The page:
28      As referred to above, the significance of the Waituna wetland to Ngai Tahu is also recognised by the Crown in the provisions of the Ngai Tahu Claims Settlement Act 1998, via a statutory acknowledgement in Schedule 73 as outlined below.

29      This statutory acknowledgement does not impose any direct legal obligation to create a Trust nor on the operations of the Trust itself. It could, however, be seen as a further driver for the overall creation of the Trust and the Whakamana te Waituna work programme.


Schedule 73 Statutory acknowledgement for Waituna Wetland

ss 205, 206

Statutory area

The statutory area to which this statutory acknowledgement applies is the wetland known as Waituna, the location of which is shown on Allocation Plan MD 58 (SO 12260).


Under section 206, the Crown acknowledges Te Rūnanga o Ngāi Tahu’s statement of Ngāi Tahu’s cultural, spiritual, historic, and traditional association to Waituna, as set out below.

Ngāi Tahu association with Waituna

Intermittently open to the sea, Waituna wetland (with the western end, where the lagoon breaks out to sea known as Kā-puna-wai) was a major food basket utilised by nohoanga and permanent settlements located in the immediate vicinity of the wetlands, and further away, for its wide variety of reliable mahinga kai. The great diversity of wildlife associated with the complex includes several breeds of ducks, white heron, gulls, spoonbill, kōtuku, oyster-catcher, dotterels, terns and fernbirds. The wetlands are important kōhanga (spawning) grounds for a number of indigenous fish species. Kaimoana available includes giant and banded kōkopu, varieties of flatfish, tuna (eels), kanakana (lamprey), inaka (whitebait), waikākahi (freshwater mussel) and waikōura (freshwater crayfish). Harakeke, raupō, mānuka, tōtara and tōtara bark, and pingao were also regularly harvested cultural materials. Paru or black mud was available, particularly sought after as a product for making dyes.

The tūpuna had considerable knowledge of whakapapa, traditional trails and tauranga waka, places for gathering kai and other taonga, ways in which to use the resources of Waituna, the relationship of people with the lake and their dependence on it, and tikanga for the proper and sustainable utilisation of resources. All of these values remain important to Ngāi Tahu today.

As a result of this history of use and occupation of the area, there are wāhi tapu and wāhi taonga all along its shores. It is also possible that particular sections of the wetland were used for waiwhakaheketūpāpāku (water burial).

Urupā and wāhi tapu are the resting places of Ngāi Tahu tūpuna and, as such, are the focus for whānau traditions. These are places holding the memories, traditions, victories and defeats of Ngāi Tahu tūpuna, and are frequently protected by secret locations.

The mauri of Waituna represents the essence that binds the physical and spiritual elements of all things together, generating and upholding all life. All elements of the natural environment possess a life force, and all forms of life are related. Mauri is a critical element of the spiritual relationship of Ngāi Tahu Whānui with the area.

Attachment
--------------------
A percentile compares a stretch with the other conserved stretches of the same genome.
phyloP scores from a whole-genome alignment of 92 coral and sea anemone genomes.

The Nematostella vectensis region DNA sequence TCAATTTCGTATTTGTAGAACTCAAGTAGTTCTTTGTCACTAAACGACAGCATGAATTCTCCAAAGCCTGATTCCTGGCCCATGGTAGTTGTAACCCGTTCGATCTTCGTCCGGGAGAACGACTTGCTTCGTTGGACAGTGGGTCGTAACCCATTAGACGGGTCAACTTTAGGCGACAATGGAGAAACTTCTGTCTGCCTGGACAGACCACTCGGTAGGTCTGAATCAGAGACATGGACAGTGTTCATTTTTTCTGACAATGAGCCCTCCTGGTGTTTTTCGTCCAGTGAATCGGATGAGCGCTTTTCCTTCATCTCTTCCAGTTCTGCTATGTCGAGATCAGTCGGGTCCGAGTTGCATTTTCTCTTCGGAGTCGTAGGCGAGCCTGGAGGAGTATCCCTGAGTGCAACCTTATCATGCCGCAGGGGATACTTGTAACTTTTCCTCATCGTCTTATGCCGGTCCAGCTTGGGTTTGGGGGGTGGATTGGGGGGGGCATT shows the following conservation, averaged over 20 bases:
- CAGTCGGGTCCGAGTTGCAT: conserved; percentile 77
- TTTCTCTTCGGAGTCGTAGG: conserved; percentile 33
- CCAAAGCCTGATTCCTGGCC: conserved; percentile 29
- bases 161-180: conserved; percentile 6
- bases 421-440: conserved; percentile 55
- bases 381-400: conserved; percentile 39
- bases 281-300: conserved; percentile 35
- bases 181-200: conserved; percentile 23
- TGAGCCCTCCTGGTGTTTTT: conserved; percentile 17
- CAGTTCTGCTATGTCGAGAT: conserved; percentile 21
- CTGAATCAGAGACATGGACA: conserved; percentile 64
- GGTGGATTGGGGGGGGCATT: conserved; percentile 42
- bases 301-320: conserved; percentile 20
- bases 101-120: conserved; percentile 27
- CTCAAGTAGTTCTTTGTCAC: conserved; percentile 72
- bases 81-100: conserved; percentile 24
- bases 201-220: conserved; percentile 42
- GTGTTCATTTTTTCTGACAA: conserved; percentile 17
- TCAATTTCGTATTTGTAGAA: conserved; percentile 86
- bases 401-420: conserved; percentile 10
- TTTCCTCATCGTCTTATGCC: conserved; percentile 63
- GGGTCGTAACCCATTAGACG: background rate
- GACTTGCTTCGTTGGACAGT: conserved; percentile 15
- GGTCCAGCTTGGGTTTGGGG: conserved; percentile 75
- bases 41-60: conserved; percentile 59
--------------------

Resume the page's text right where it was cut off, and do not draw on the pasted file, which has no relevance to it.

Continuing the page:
Purposes of statutory acknowledgement

Pursuant to section 215, and without limiting the rest of this schedule, the only purposes of this statutory acknowledgement are—

(a) to require that consent authorities forward summaries of resource consent applications to Te Rūnanga o Ngāi Tahu as required by regulations made pursuant to section 207 (clause 12.2.3 of the deed of settlement); and

(b) to require that consent authorities, Heritage New Zealand Pouhere Taonga, or the Environment Court, as the case may be, have regard to this statutory acknowledgement in relation to Waituna, as provided in sections 208 to 210 (clause 12.2.4 of the deed of settlement); and

(c) to empower the Minister responsible for management of Waituna or the Commissioner of Crown Lands, as the case may be, to enter into a Deed of Recognition as provided in section 212 (clause 12.2.6 of the deed of settlement); and

(d) to enable Te Rūnanga o Ngāi Tahu and any member of Ngāi Tahu Whānui to cite this statutory acknowledgement as evidence of the association of Ngāi Tahu to Waituna as provided in section 211 (clause 12.2.5 of the deed of settlement).

Limitations on effect of statutory acknowledgement

Except as expressly provided in sections 208 to 211, 213, and 215,—

(a) this statutory acknowledgement does not affect, and is not to be taken into account in, the exercise of any power, duty, or function by any person or entity under any statute, regulation, or bylaw; and

(b) without limiting paragraph (a), no person or entity, in considering any matter or making any decision or recommendation under any statute, regulation, or bylaw, may give any greater or lesser weight to Ngāi Tahu’s association to Waituna (as described in this statutory acknowledgement) than that person or entity would give under the relevant statute, regulation, or bylaw, if this statutory acknowledgement did not exist in respect of Waituna.